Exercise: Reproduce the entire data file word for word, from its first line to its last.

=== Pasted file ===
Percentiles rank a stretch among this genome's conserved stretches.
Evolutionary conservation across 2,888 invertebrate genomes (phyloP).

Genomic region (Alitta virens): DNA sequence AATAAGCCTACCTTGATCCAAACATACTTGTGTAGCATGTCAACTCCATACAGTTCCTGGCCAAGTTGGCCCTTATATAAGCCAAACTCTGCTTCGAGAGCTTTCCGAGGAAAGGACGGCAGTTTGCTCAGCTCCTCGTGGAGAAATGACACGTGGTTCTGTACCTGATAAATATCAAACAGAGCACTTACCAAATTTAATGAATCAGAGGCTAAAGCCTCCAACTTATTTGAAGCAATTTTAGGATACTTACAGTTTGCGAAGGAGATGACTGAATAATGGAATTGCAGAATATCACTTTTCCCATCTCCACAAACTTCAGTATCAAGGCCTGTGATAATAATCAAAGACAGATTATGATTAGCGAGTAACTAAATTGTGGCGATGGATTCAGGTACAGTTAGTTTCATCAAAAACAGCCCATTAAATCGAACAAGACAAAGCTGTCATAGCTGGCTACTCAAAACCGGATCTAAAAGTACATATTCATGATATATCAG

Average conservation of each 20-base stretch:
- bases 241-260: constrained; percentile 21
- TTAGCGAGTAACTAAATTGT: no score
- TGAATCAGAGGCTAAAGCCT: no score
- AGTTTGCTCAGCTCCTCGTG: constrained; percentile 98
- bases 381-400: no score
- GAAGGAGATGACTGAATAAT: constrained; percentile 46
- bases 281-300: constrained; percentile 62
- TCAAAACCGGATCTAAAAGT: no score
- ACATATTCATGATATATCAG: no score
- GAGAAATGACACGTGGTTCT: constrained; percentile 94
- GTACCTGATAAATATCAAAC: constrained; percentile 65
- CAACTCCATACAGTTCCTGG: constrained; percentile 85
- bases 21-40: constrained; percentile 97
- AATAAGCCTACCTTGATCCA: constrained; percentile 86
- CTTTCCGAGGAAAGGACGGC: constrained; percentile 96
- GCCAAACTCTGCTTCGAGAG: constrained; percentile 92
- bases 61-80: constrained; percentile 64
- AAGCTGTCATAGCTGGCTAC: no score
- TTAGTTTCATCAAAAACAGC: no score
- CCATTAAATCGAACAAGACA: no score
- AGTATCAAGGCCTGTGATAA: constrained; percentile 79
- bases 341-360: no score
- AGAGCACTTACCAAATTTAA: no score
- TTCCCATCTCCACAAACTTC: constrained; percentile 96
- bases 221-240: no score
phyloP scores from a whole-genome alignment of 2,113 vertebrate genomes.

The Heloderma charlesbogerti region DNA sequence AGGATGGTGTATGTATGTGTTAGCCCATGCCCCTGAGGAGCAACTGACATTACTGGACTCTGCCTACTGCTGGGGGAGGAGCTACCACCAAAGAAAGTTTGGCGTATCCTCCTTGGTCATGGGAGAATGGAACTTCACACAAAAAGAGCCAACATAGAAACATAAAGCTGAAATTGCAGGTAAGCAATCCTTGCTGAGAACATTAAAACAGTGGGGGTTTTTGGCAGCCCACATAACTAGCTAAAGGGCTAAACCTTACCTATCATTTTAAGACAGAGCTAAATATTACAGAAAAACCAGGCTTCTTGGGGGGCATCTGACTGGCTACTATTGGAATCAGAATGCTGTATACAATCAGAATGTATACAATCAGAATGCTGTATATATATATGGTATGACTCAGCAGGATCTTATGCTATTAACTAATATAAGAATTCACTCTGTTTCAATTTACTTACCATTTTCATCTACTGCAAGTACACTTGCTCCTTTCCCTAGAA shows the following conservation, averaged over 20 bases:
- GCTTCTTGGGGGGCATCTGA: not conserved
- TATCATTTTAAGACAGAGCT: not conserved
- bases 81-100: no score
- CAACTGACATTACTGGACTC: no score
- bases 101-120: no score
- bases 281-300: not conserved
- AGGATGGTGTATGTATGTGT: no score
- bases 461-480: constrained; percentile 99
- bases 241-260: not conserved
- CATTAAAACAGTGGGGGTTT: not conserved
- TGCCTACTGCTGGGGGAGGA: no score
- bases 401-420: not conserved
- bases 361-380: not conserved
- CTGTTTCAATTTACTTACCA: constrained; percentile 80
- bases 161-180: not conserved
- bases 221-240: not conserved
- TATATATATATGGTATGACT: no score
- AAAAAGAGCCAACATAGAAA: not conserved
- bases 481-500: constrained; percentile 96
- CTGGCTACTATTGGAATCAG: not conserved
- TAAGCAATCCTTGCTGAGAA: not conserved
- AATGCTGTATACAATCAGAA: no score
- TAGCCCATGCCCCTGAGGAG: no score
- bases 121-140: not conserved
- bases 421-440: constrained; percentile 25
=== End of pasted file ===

Percentiles rank a stretch among this genome's conserved stretches.
Evolutionary conservation across 2,888 invertebrate genomes (phyloP).

Genomic region (Alitta virens): DNA sequence AATAAGCCTACCTTGATCCAAACATACTTGTGTAGCATGTCAACTCCATACAGTTCCTGGCCAAGTTGGCCCTTATATAAGCCAAACTCTGCTTCGAGAGCTTTCCGAGGAAAGGACGGCAGTTTGCTCAGCTCCTCGTGGAGAAATGACACGTGGTTCTGTACCTGATAAATATCAAACAGAGCACTTACCAAATTTAATGAATCAGAGGCTAAAGCCTCCAACTTATTTGAAGCAATTTTAGGATACTTACAGTTTGCGAAGGAGATGACTGAATAATGGAATTGCAGAATATCACTTTTCCCATCTCCACAAACTTCAGTATCAAGGCCTGTGATAATAATCAAAGACAGATTATGATTAGCGAGTAACTAAATTGTGGCGATGGATTCAGGTACAGTTAGTTTCATCAAAAACAGCCCATTAAATCGAACAAGACAAAGCTGTCATAGCTGGCTACTCAAAACCGGATCTAAAAGTACATATTCATGATATATCAG

Average conservation of each 20-base stretch:
- bases 241-260: constrained; percentile 21
- TTAGCGAGTAACTAAATTGT: no score
- TGAATCAGAGGCTAAAGCCT: no score
- AGTTTGCTCAGCTCCTCGTG: constrained; percentile 98
- bases 381-400: no score
- GAAGGAGATGACTGAATAAT: constrained; percentile 46
- bases 281-300: constrained; percentile 62
- TCAAAACCGGATCTAAAAGT: no score
- ACATATTCATGATATATCAG: no score
- GAGAAATGACACGTGGTTCT: constrained; percentile 94
- GTACCTGATAAATATCAAAC: constrained; percentile 65
- CAACTCCATACAGTTCCTGG: constrained; percentile 85
- bases 21-40: constrained; percentile 97
- AATAAGCCTACCTTGATCCA: constrained; percentile 86
- CTTTCCGAGGAAAGGACGGC: constrained; percentile 96
- GCCAAACTCTGCTTCGAGAG: constrained; percentile 92
- bases 61-80: constrained; percentile 64
- AAGCTGTCATAGCTGGCTAC: no score
- TTAGTTTCATCAAAAACAGC: no score
- CCATTAAATCGAACAAGACA: no score
- AGTATCAAGGCCTGTGATAA: constrained; percentile 79
- bases 341-360: no score
- AGAGCACTTACCAAATTTAA: no score
- TTCCCATCTCCACAAACTTC: constrained; percentile 96
- bases 221-240: no score
phyloP scores from a whole-genome alignment of 2,113 vertebrate genomes.

The Heloderma charlesbogerti region DNA sequence AGGATGGTGTATGTATGTGTTAGCCCATGCCCCTGAGGAGCAACTGACATTACTGGACTCTGCCTACTGCTGGGGGAGGAGCTACCACCAAAGAAAGTTTGGCGTATCCTCCTTGGTCATGGGAGAATGGAACTTCACACAAAAAGAGCCAACATAGAAACATAAAGCTGAAATTGCAGGTAAGCAATCCTTGCTGAGAACATTAAAACAGTGGGGGTTTTTGGCAGCCCACATAACTAGCTAAAGGGCTAAACCTTACCTATCATTTTAAGACAGAGCTAAATATTACAGAAAAACCAGGCTTCTTGGGGGGCATCTGACTGGCTACTATTGGAATCAGAATGCTGTATACAATCAGAATGTATACAATCAGAATGCTGTATATATATATGGTATGACTCAGCAGGATCTTATGCTATTAACTAATATAAGAATTCACTCTGTTTCAATTTACTTACCATTTTCATCTACTGCAAGTACACTTGCTCCTTTCCCTAGAA shows the following conservation, averaged over 20 bases:
- GCTTCTTGGGGGGCATCTGA: not conserved
- TATCATTTTAAGACAGAGCT: not conserved
- bases 81-100: no score
- CAACTGACATTACTGGACTC: no score
- bases 101-120: no score
- bases 281-300: not conserved
- AGGATGGTGTATGTATGTGT: no score
- bases 461-480: constrained; percentile 99
- bases 241-260: not conserved
- CATTAAAACAGTGGGGGTTT: not conserved
- TGCCTACTGCTGGGGGAGGA: no score
- bases 401-420: not conserved
- bases 361-380: not conserved
- CTGTTTCAATTTACTTACCA: constrained; percentile 80
- bases 161-180: not conserved
- bases 221-240: not conserved
- TATATATATATGGTATGACT: no score
- AAAAAGAGCCAACATAGAAA: not conserved
- bases 481-500: constrained; percentile 96
- CTGGCTACTATTGGAATCAG: not conserved
- TAAGCAATCCTTGCTGAGAA: not conserved
- AATGCTGTATACAATCAGAA: no score
- TAGCCCATGCCCCTGAGGAG: no score
- bases 121-140: not conserved
- bases 421-440: constrained; percentile 25